# Controlling for individual differences in a repeated-measures design?

I have been analysing a study where around 500 participants each were given a survey, so there were repeated measurements of each participant. Participants were male and female uni students who were presented with 4 character descriptions differing on gender (male/female) and health behavior (healthy/unhealthy), which they had to judge on, for example, weakness. Analyses I have conducted are paired-sample t-tests and two-way repeated measures ANOVAs. Now my supervisors want me to add control variables into the analysis, namely; participant gender, participant SES, participant sexual orientation, etc. by using an ANCOVA. However, I keep finding that all these individual differences in the participants are already controlled for by design, as repeated-measures ANOVA is an analysis within subjects thus individual differences don't play a role. This would mean that significance I have found now is valid and not confounded by the individual characteristics of the participants. Is this correct?

However, then I am confused on how to see whether the effect of the vignette on the dependent variable (e.g., weakness) differs according to participant gender and so on. Do I have to use a mixed ANOVA for this?

For clarification: Each participant read 4 vignettes with character descriptions, these descriptions depicted 2 x 2 manipulated actor variables: health behavior (healthy or unhealthy) x gender (male or female). So these were the independent variables, two categorical within-subject factors. Dependent variables were measured per vignette, for example, the weakness dependent variable was measured by averaging the scores on 4 Likert items (e.g., "To what extent does this person come across as insecure?"). Also, participant characteristics were measured (age, gender, health behavior, education, etc.). Chunck of data:

PpNr = Participant number, Weak_C1X = Average weakness judgment of healthy male, Weak_C2X = Average weakness judgment of unhealthy male, Weak_C3X = Average weakness judgment of healthy female, Weak_C4X = Average weakness judgment of unhealthy female, SES = Socio-economic status of participant, Age = Age of participant, Gender = Gender of participant

• Just a suggestion, it would make people's job easier to understand your question if you include a chunk of your data (e.g. head(df)) and clearly state what are the dependent variables and what is the independent variable. Jan 31 at 13:28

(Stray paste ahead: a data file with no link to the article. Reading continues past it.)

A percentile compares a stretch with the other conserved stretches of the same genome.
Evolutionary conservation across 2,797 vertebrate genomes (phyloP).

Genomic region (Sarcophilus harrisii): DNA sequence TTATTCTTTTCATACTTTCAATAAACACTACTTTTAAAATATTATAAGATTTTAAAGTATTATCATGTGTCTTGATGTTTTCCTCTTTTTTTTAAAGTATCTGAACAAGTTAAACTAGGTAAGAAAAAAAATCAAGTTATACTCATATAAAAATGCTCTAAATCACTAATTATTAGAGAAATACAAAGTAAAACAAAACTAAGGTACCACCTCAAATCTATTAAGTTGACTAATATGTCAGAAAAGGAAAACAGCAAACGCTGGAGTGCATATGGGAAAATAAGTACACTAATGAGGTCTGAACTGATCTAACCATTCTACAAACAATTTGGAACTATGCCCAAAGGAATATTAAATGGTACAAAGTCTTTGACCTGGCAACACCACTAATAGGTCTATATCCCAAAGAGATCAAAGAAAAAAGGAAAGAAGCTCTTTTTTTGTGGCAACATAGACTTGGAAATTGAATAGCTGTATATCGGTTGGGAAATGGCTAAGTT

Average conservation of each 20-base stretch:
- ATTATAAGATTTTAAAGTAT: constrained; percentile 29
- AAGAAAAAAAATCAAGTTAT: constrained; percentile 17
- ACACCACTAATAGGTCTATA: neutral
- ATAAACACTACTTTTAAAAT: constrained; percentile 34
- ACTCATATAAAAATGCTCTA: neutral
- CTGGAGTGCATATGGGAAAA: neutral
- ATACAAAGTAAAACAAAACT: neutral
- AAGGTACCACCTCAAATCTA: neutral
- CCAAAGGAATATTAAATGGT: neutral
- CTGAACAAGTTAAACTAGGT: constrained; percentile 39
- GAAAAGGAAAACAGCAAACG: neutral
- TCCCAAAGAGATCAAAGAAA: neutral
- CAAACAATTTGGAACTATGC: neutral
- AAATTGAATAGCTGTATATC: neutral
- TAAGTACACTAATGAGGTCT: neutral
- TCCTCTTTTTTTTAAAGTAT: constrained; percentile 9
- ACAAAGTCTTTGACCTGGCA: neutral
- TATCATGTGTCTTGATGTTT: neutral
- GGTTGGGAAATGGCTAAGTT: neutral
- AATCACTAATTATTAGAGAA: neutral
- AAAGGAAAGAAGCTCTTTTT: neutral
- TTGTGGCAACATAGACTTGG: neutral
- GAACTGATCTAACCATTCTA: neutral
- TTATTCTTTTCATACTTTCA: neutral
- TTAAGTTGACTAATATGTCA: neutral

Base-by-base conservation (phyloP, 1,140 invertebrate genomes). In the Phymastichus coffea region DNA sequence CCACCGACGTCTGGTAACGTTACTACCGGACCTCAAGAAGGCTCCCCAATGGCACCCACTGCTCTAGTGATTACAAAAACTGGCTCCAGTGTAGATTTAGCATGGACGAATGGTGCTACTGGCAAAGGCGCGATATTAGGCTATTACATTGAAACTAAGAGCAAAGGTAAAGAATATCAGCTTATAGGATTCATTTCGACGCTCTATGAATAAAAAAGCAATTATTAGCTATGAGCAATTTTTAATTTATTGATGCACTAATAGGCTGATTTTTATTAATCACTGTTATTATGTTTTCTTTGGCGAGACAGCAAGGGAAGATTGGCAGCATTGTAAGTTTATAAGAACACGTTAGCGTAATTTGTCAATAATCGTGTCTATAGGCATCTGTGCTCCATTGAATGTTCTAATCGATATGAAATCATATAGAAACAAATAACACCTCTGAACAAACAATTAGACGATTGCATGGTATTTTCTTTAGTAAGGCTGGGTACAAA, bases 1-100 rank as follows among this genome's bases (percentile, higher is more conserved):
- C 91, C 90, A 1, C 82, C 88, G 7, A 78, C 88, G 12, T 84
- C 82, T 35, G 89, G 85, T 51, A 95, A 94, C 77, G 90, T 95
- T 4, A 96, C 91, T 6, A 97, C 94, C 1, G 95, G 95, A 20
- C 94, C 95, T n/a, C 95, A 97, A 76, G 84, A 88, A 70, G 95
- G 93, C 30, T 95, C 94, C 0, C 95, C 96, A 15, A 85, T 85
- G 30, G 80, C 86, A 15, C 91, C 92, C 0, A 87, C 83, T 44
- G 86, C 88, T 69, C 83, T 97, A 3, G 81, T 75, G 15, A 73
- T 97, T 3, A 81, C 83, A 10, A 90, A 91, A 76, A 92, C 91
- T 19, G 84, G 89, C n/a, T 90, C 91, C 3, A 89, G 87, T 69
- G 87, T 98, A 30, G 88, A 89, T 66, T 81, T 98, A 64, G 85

It's not totally clear from your description what is your dependent variable that you analyze, but let's assume it's some continuous variable and you've measured it in three different situations. Let's say that's before the study starts, during the study when participants have received their first intervention and during the study when participants have received their second intervention, where there's two interventions and for each participants we randomly do A or B first followed by the other one.

One plausible analysis here is to fit a mixed effects model to only the on-intervention outcomes adjusted for the pre-intervention outcome such as (using R notation):

lme4::lmer( outcome ~ 1 + intervention + timepoint + pre_intervention_outcome + timepoint:pre_intervention_outcome + (1|Subject) )


One thing that happens here is that there's a random-subject effect on the intercept due to + (1|Subject) that says there's between-subject variation beyond what is explained by having the pre_intervention_outcome + timepoint:pre_intervention_outcome terms of the model. However, there usually will be remaining residual variation, which maybe could be explained by other explanatory variables like e.g. gender. One could adjust for that just as for the pre-intervention outcome. If one does not adjust for that, the extra unexplained variability is being absorbed into between subject or within subject variation.

With more timepoints, it becomes relevant to discuss how timepoints could be correlated. E.g. if one wants to leave that flexible something like a MMRM with an unstructured covariance matrix might be an option.